Artocarpeae Phylogeny—The delimitation of Artocarpeae has historically been difficult and circumscriptions have been variable. This study tested the monophyly of the tribe by including all genera that have been placed in the tribe in recent treatments (Berg 2001; Datwyler and Weiblen 2004; Berg et al. 2006; Clement and Weiblen 2009). Because the two molecular datasets presented here had no significant conflict, and the phylogenies based on the combined datasets for MP and ML analyses varied only in two poorly supported tip relationships, the ML tree based on the combined datasets will be referred to in the following discussion (Fig. 5). The data presented here indicate that none of the previous Artocarpeae classifications represent a monophyletic group, but rather the taxa once placed within the tribe are spread throughout several tribes of the Moraceae (Table 1). Because our results largely agree with the most recent Moraceae treatment of Clement and Weiblen (2009), with only a few differences, their tribal level treatment will be used as the framework within which to discuss the results.
Castilleae—Antiaropsis, Sparattosyce, and Poulsenia have been placed in the tribe Artocarpeae in recent treatments of the Moraceae family (Rohwer 1993; Berg 2001) (Table 1). The present study resolved Antiaropsis, Sparratosyce, and Poulsenia as part of the Castilleae clade and all three genera share the synapomorhpies that characterize Castilleae, namely an inflorescence involucre of imbricate bracts that only partially encloses the flowers (as opposed to fully enclosing in Ficeae). As such, we maintain the treatment of Castilleae as proposed by Datwyler and Weiblen (2004) and Clement and Weiblen (2009) (Table 1).
Moreae—Bagassa and Sorocea have both been placed in the tribe Artocarpeae (Rohwer 1993; Berg 2001). The most recent treatments of Moraceae place these genera in Moreae (Datwyler and Weiblen 2004; Clement and Weiblen 2009) and the present study supports this.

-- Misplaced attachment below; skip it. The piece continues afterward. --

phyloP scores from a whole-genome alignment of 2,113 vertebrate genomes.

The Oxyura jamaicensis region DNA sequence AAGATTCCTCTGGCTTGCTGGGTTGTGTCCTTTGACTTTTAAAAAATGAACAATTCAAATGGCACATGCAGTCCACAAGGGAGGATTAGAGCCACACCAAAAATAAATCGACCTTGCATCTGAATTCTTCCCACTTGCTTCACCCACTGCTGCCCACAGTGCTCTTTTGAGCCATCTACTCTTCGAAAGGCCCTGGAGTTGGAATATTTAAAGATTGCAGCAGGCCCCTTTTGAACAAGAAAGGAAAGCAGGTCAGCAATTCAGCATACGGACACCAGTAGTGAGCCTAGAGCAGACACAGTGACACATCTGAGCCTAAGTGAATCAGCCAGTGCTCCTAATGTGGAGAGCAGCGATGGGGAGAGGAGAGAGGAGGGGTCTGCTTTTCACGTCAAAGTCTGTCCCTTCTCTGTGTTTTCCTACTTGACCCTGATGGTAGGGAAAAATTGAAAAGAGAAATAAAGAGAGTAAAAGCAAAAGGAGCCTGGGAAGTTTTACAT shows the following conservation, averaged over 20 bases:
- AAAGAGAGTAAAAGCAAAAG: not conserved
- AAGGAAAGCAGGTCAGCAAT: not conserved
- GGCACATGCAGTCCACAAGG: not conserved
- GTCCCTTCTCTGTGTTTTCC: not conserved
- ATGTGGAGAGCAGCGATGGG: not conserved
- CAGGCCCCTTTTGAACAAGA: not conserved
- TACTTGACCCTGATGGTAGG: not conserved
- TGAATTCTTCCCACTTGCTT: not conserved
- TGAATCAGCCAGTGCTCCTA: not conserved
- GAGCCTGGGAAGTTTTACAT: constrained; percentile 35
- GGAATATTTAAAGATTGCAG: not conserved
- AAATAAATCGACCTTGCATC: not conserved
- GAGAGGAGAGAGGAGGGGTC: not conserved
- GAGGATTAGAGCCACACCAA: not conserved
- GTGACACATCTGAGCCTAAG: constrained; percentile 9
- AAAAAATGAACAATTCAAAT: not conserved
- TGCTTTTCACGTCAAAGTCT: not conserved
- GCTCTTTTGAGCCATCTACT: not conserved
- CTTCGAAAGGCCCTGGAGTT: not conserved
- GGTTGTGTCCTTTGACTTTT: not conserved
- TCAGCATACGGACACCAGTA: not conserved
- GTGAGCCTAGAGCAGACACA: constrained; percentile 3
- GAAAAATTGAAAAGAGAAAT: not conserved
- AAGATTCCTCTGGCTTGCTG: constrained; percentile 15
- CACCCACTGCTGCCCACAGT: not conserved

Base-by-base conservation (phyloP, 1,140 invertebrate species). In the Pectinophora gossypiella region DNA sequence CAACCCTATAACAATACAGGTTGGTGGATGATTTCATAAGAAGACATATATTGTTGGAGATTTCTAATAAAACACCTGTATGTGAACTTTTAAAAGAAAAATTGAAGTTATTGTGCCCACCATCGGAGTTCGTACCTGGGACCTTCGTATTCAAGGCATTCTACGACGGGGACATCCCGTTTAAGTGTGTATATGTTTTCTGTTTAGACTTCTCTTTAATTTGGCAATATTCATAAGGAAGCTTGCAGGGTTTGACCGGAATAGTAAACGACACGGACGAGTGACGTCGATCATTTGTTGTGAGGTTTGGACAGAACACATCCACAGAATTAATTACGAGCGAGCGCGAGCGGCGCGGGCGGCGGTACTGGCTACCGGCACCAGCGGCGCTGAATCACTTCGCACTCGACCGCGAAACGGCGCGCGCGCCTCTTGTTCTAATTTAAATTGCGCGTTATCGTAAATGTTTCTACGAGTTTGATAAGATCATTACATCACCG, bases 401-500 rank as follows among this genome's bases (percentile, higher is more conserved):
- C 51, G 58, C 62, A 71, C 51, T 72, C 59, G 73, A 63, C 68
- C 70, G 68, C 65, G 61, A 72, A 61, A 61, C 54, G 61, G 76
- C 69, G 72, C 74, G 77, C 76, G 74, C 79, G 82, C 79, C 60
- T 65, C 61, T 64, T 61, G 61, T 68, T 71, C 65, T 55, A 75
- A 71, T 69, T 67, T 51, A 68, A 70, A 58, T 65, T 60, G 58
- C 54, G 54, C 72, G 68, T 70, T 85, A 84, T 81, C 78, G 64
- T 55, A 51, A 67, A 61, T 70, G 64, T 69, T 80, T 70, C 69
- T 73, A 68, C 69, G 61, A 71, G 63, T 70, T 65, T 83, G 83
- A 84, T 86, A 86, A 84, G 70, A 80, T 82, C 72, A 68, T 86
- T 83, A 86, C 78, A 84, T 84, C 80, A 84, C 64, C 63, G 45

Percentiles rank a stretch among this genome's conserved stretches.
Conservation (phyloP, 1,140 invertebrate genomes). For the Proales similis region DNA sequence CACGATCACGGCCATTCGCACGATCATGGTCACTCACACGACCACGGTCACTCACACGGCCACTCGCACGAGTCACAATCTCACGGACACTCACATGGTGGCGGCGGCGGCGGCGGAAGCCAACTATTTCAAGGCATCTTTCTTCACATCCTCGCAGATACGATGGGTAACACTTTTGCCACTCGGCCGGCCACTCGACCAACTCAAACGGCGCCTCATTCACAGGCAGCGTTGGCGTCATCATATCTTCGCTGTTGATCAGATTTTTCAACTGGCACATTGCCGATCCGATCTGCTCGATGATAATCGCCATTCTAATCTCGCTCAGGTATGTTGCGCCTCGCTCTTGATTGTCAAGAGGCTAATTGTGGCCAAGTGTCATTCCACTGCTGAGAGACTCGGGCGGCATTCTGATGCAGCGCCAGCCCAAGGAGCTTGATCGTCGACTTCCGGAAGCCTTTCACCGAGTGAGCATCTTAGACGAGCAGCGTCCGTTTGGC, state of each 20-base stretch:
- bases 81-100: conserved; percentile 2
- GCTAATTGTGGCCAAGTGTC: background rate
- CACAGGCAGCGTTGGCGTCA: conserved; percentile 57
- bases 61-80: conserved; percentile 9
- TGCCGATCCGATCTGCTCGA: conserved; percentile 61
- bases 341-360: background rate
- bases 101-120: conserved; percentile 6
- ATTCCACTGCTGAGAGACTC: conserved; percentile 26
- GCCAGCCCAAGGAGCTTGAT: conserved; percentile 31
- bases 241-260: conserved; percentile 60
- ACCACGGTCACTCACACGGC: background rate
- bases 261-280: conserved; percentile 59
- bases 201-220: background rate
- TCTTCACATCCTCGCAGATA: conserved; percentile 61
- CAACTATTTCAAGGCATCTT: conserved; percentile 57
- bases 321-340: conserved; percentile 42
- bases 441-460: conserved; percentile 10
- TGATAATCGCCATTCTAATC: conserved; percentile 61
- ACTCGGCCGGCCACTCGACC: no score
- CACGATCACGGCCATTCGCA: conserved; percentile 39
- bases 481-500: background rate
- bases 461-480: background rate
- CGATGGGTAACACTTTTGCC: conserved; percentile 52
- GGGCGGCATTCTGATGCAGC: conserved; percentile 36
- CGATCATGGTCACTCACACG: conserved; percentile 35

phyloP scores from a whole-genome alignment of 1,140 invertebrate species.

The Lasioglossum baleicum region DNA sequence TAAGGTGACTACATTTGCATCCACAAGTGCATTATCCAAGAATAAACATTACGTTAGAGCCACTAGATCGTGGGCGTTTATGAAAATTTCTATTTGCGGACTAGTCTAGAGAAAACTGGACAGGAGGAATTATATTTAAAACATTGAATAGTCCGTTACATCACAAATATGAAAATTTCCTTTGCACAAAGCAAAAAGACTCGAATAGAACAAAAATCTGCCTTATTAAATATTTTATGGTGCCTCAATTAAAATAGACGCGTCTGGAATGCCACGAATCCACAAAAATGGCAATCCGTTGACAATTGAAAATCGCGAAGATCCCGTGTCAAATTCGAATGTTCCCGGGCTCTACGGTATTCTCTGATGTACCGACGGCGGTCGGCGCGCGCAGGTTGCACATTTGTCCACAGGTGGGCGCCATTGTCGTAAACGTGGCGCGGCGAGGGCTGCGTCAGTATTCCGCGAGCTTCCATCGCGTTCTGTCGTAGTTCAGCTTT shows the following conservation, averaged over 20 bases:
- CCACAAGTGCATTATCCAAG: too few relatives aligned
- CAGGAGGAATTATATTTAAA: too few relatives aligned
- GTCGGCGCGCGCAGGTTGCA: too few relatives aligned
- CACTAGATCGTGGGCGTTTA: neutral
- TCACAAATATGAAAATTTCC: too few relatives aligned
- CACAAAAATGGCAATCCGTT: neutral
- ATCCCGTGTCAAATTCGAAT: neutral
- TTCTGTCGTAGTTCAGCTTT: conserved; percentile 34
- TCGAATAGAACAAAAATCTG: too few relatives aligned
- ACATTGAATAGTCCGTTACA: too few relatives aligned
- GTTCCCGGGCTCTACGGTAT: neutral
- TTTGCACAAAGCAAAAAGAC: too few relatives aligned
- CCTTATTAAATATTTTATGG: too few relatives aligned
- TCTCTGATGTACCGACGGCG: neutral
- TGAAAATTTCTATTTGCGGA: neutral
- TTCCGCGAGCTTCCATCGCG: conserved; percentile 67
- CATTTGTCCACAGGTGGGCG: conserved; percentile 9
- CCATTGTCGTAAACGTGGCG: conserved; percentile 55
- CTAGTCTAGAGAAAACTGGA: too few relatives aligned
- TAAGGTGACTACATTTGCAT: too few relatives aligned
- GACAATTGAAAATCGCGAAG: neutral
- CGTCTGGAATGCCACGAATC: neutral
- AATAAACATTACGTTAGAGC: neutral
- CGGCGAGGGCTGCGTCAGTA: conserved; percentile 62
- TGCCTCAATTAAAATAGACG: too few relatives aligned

Dorstenieae—Treculia was established by Decaisne in Trécul's (1847) monographic treatment of Artocarpeae, and it has been primarily treated in Artocarpeae ever since (Jarrett 1959a; Corner 1962; Rohwer 1993; Berg 2001; Datwyler and Weiblen 2004; Berg et al. 2006). However, in his treatment of African Moraceae, Berg (1977b) placed Treculia in a Moreae tribe that combined the Artocarpeae and Moreae tribes. Previous phylogenetic studies based on molecular data (Datwyler and Weiblen 2004; Zerega et al. 2005a; Clement and Weiblen 2009) did not include any Treculia species. The present study indicates that Treculia, the only African taxon included in previous circumscriptions of Artocarpeae, is nested with strong support within the tribe Dorstenieae, a tribe with numerous African and Madagascan members. While Corner (1962) and Berg (1977b) both hypothesized a possible alliance between Treculia and Parartocarpus based on similarities in inflorescences, infructescences, fruits, and seeds, affinities with Dorstenieae have never before been considered, and this placement is surprising. It is possible that a misinterpretation of character homologies (i.e. confusing flowers embedded in recaptacular tissue (e.g. Hullettia and Parartocaarpus) or the fused adjacent pistillate perianths of Artocarpus with the fused interfloral bract stalks of Treculia) may have led to the placement of Treulia in Artocarpeae. The Dorstenieae are quite variable, being the only tribe that exhibits the full range of habits from herbs, to succulent shrubs, to trees (Berg 2001). However, most genera in the tribe have bisexual inflorescences, which are typically not found in other Moraceae tribes apart from Ficeae. Treculia is a small genus (three species) and includes both dioecious and monoecious shrub and tree species. However, the female inflorescences of Treculia may have numerous abortive male flowers, male inflorescences often have pistillodes, and in one species, T. africana, bisexual inflorescences frequently occur (Jarrett 1959a; Berg 1977b). This lineage may represent an incomplete loss of bisexual inflorescences within the tribe Dorstenieae. Further phylogenetic, morphological, and developmental studies should be conducted to help elucidate this intriguing affinity of Treculia with Dorstenieae. We recommend that Treculia be transferred to Dorstenieae.